06.14.12

The Man Behind the ‘Blue Ball’ Emails Scandal That Snared Brett McGurk

How a little-known leakster imperiled Brett McGurk’s nomination as Obama’s ambassador to Iraq—and why Cryptome isn’t going away. Eli Lake on the growing business of open secrets.

The scandal embroiling Brett McGurk, the Obama administration’s nominee to become the next ambassador to Iraq, got its start when an anonymous tipster alerted a 76-year-old architect to recent photo uploads on a mysterious Flickr account. The account contained what purported to be images of explicit emails from 2008 between McGurk and Gina Chon, then a Wall Street Journal correspondent in Iraq.

In the wake of the leaked emails, Chon has resigned from the Journal, McGurk’s nomination is imperiled, and media pundits have had a field day debating whether an email discussion of “blue balls” between a reporter and her source is unethical or merely stupid.

But what’s received less attention is the website that published those emails, and the man who runs it. John Young founded Cryptome, a clearinghouse for leaked documents from the military and intelligence community, in 1996, roughly a decade before WikiLeaks existed. It has since become a must-read for some people who track the intelligence community and the military. “Cryptome has become part of the national security information landscape,” says Steven Aftergood, the director of the project on government secrecy at the Federation of American Scientists, a nonprofit think tank. “I check it every day,” he adds.

Over the years, Cryptome has published lists of names it claimed were MI6 officers and Japanese intelligence officers, photos of sensitive U.S. installations, and satellite images of the homes of top intelligence officials, including former CIA director Michael Hayden. It’s one of a handful of esoteric sites, with names like Public Intelligence and Cryptocomb, vying to be the first to leak sensitive information and attain the kind of notoriety WikiLeaks won after its 2010 publication of U.S. State Department diplomatic cables. Hayden declined to comment.

“There are hundreds of other people doing the same thing [as WikiLeaks] and they don’t get the same attention,” says Cryptome’s Young. “We think the secrecy has been overdone,” he adds. “It’s gotten way out of hand and there is insufficient accountability. There needs to be more openness and accountability. It has divided the world between those who have access to secrets and those don’t.”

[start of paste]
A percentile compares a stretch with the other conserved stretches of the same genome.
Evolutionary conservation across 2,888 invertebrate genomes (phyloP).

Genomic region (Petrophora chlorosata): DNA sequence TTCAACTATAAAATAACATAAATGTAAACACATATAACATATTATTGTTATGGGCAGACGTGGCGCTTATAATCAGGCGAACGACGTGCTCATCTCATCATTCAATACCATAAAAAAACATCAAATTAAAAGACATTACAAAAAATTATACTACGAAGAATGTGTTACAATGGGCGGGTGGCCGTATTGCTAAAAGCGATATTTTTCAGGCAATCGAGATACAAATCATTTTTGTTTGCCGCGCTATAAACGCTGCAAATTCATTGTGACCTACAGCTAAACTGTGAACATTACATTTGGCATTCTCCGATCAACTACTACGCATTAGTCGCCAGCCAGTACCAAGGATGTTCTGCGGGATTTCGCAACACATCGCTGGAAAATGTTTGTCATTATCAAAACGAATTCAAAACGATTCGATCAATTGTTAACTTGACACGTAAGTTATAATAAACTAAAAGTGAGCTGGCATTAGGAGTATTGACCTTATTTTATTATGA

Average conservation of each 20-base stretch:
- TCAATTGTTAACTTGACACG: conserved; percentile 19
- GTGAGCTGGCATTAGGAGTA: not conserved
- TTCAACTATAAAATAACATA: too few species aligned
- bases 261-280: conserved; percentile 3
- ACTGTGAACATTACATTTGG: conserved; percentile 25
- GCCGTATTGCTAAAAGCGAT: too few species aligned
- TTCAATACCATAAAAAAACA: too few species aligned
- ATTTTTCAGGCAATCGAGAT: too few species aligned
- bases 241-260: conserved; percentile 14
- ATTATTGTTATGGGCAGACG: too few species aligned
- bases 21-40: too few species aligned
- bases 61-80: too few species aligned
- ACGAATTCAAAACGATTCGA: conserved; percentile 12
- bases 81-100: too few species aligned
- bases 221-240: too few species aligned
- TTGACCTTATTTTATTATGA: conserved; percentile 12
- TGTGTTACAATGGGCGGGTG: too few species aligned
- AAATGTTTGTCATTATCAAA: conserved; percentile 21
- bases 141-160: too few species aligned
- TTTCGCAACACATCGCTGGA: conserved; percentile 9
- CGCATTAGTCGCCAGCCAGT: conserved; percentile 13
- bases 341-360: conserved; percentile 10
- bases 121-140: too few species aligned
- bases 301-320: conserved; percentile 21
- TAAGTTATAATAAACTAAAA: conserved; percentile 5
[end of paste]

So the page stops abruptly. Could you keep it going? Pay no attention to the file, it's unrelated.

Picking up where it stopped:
Cryptome, which Young runs with his partner, Deborah Natsios, began as an outgrowth of an electronic mailing list popular in the first years of the public Internet. Known as Cypherpunk, the list brought together people to discuss ways to encrypt electronic messages online and thereby shield communications from government eavesdroppers like the National Security Agency.

For a guy in the business of publishing other people’s secrets, Young is circumspect about his own personal life, offering few details about his wife and children or examples of his architectural work.

“Planting these things in out-of-the-way places to let them slowly simmer is how it’s done.”

A defense contractor who works to protect the military’s classified computer networks said Cryptome is known inside the classified world of government cyber-security for things like publishing “satellite photographs of facilities the government does not want you to see.” But, adds the contractor, “I don’t see them as a threat to national security in the same way that state-sponsored hackers are a threat.”

Aftergood, of the Federation of American Scientists, says Young is “fearless and contemptuous of any pretensions to authority” and “oblivious to the security concerns that are the preconditions of a working democracy. And he seems indifferent to the human costs of involuntary disclosure of personal information.” For example, says Aftergood, “it’s fine to oppose McGurk or anyone else. It wasn’t necessary to humiliate them.”

Young says he often gets “accused of going too far. I say to Steven Aftergood, ‘You bet we go too far, because you don’t go far enough.’”

He says that because the McGurk emails were from the State Department, they counted as government information and were thus fair game for publication. In addition, he says, the emails show McGurk himself breaching security, so it was in the public’s interest to expose them in light of his nomination.

Young says he expects more McGurk emails to surface. “It looks like the opening shot of a campaign and it seems to be working,” he says. “Planting these things in out-of-the-way places to let them slowly simmer is how it’s done.”